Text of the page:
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Treating Gastrointestinal Motility Disorders

Gastrointestinal motility describes the contraction of muscles that mix and move food through the gastrointestinal (GI) tract—from the esophagus to the stomach to the small intestine and ultimately to the colon. If there are problems with motility or abnormal sensitivity in any part of GI tract, gastrointestinal disorders may develop.

Winthrop-University Hospital’s Center for Gastrointestinal Motility Disorders on Long Island, NY dedicates its full resources to the accurate diagnosis and treatment of patients who suffer from these disorders.  Thousands of patients seek help and relief every year. For each, we develop a personalized care plan to ensure optimal results.

Gastrointestinal Motility Diagnosis

Our gastrointestinal physicians use our center’s state-of-the-art diagnostic procedures to achieve accurate diagnoses such as:

  • 24-hour ambulatory pH monitoring with impedance testing measures acid reflux.
  • Wireless Bravo 48-hour pH testing is used in the diagnosis of GERD.
  • High resolution esophageal manometry with impedance testing is conducted prior to performing surgery on the esophagus.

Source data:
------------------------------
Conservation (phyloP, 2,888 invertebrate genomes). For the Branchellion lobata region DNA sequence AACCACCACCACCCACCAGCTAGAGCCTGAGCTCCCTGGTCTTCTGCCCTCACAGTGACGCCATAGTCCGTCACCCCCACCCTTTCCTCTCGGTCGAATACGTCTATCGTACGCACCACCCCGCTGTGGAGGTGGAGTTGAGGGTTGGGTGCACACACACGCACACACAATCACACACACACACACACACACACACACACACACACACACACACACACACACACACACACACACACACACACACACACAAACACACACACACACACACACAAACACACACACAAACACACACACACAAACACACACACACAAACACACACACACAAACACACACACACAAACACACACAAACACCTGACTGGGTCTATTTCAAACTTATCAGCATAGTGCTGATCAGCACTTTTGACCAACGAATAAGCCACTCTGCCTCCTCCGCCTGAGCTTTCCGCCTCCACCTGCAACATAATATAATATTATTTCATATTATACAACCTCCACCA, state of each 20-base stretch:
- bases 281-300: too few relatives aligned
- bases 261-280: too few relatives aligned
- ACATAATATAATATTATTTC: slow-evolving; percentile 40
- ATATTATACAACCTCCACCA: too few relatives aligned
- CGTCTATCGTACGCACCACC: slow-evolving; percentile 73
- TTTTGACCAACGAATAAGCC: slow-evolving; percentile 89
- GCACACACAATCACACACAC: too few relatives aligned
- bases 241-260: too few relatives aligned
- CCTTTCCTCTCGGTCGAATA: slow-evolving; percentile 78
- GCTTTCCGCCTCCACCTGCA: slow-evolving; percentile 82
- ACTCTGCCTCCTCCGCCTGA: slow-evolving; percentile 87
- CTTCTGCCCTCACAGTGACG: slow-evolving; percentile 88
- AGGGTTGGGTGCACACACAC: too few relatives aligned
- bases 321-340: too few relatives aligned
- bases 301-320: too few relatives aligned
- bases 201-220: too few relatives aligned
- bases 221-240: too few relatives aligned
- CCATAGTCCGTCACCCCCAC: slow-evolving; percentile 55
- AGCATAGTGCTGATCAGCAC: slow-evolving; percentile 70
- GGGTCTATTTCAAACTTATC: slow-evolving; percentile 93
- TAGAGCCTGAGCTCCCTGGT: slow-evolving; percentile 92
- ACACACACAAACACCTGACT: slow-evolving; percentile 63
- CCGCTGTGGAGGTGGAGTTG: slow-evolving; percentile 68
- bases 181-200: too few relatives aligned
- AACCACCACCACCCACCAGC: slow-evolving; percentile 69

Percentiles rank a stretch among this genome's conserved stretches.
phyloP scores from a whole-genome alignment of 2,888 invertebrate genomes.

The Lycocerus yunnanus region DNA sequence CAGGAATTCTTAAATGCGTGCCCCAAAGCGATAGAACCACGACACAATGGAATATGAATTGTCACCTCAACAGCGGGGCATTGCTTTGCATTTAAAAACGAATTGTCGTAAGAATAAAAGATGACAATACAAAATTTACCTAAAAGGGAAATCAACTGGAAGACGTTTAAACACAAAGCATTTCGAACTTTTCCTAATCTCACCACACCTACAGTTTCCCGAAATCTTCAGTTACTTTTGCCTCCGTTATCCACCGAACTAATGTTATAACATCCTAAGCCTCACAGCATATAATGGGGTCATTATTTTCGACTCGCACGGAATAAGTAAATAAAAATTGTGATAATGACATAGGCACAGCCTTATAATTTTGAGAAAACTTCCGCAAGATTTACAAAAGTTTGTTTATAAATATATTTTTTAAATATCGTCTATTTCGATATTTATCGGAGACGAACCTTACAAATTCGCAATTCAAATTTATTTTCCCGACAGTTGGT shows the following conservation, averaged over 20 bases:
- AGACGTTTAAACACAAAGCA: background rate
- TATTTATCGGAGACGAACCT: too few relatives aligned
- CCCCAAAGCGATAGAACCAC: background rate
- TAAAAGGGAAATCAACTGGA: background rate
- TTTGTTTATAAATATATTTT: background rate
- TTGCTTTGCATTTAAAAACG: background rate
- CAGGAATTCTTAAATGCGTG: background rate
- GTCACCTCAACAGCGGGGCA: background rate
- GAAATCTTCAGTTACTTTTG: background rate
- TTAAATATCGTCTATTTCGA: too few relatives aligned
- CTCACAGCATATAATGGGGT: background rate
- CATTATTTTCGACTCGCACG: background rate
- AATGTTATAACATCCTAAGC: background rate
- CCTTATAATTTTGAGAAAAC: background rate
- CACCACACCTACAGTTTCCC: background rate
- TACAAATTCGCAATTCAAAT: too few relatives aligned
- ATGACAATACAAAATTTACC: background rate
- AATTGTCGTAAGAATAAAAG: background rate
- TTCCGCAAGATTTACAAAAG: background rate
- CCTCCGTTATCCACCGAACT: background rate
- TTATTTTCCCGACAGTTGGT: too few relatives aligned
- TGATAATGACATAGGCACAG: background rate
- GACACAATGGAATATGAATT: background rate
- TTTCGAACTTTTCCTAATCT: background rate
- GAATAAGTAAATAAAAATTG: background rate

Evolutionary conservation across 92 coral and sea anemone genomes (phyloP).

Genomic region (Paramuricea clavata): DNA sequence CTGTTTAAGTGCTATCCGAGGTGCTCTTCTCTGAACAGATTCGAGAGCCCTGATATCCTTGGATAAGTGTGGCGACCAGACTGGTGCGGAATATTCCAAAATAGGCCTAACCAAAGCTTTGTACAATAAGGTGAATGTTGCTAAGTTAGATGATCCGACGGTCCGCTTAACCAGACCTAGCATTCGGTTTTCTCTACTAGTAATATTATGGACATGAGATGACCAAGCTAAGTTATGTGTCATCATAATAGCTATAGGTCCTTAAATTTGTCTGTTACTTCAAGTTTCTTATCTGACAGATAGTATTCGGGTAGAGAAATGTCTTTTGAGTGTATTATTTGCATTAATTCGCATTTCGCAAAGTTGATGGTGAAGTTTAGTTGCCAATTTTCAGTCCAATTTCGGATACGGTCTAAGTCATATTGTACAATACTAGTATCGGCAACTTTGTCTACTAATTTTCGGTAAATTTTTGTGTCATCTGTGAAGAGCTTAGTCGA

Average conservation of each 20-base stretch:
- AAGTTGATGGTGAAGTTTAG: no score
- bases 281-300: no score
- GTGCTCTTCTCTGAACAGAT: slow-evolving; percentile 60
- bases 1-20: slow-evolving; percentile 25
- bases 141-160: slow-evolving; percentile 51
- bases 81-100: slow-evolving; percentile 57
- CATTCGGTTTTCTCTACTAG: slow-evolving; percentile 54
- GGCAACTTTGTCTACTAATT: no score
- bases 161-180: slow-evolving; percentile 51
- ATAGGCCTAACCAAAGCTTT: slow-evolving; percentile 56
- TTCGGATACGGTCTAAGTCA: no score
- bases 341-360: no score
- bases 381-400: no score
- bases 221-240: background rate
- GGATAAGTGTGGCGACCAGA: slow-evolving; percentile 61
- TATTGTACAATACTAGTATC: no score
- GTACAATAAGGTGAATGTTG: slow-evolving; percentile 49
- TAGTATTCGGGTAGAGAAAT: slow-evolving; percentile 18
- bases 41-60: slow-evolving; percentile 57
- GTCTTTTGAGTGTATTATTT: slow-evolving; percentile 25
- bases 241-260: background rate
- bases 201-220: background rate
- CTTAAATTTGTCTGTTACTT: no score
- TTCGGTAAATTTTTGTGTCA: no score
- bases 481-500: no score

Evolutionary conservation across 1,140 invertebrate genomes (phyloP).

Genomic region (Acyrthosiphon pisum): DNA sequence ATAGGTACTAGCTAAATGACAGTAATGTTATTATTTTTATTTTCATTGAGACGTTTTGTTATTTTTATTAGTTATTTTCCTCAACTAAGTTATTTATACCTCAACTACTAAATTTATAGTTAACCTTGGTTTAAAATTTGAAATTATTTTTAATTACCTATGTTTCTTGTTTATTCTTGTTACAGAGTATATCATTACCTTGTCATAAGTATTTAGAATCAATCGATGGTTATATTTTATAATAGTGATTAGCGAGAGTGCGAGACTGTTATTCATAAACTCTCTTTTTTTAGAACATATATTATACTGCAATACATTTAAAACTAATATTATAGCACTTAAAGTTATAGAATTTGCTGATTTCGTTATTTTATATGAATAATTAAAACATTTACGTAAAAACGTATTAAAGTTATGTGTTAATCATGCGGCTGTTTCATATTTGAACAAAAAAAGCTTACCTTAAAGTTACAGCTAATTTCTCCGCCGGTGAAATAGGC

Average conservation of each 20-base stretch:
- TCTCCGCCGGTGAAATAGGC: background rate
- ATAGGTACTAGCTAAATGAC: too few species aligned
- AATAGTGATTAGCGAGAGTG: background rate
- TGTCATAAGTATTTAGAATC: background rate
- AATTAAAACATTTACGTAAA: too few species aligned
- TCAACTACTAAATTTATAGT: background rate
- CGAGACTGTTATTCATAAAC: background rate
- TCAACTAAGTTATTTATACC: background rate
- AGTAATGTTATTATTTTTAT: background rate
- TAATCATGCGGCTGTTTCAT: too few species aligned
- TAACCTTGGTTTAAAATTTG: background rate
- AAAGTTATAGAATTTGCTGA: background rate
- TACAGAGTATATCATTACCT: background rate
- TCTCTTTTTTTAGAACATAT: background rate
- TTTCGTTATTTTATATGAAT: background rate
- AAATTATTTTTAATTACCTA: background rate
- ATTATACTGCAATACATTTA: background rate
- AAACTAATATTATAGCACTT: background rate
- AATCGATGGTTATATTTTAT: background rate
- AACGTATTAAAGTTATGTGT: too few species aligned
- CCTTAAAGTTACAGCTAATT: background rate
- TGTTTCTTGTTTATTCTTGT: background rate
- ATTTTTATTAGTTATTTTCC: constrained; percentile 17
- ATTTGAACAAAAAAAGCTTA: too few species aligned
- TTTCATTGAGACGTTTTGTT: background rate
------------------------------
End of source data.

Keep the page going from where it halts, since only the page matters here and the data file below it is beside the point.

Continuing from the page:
• Anorectal manometry measures the functionality of the anal sphincter.
  • Hydrogen breath test is used to diagnose conditions such as lactose intolerance.

Common Gastrointestinal Motility Disorders

Winthrop-University Hospital on Long Island, NY offers complete diagnostic and treatment services for patients with motility disorders, including:

  • Swallowing disorders – the feeling that something is caught in your throat.
  • Ineffective esophageal motility – muscle contraction abnormalities in the esophagus.
  • Achalasia – prevents the sphincter from opening and allowing food to enter the stomach. 
  • Gastro-esophageal reflux disease (GERD) – caused by the stomach’s acidic contents leaking backwards up into the esophagus.
  • Gastroparesis – a stomach disorder that prevents the stomach from emptying properly.
  • Constipation – defined as fewer than 3 bowel movements per week. 
  • Fecal incontinence – an inability to control the act of passing stools.
  • Pseudo-obstruction – showing symptoms of an intestinal blockage even though there isn’t one.
  • Irritable bowel syndrome – results in either diarrhea or constipation often accompanied by pain and cramping.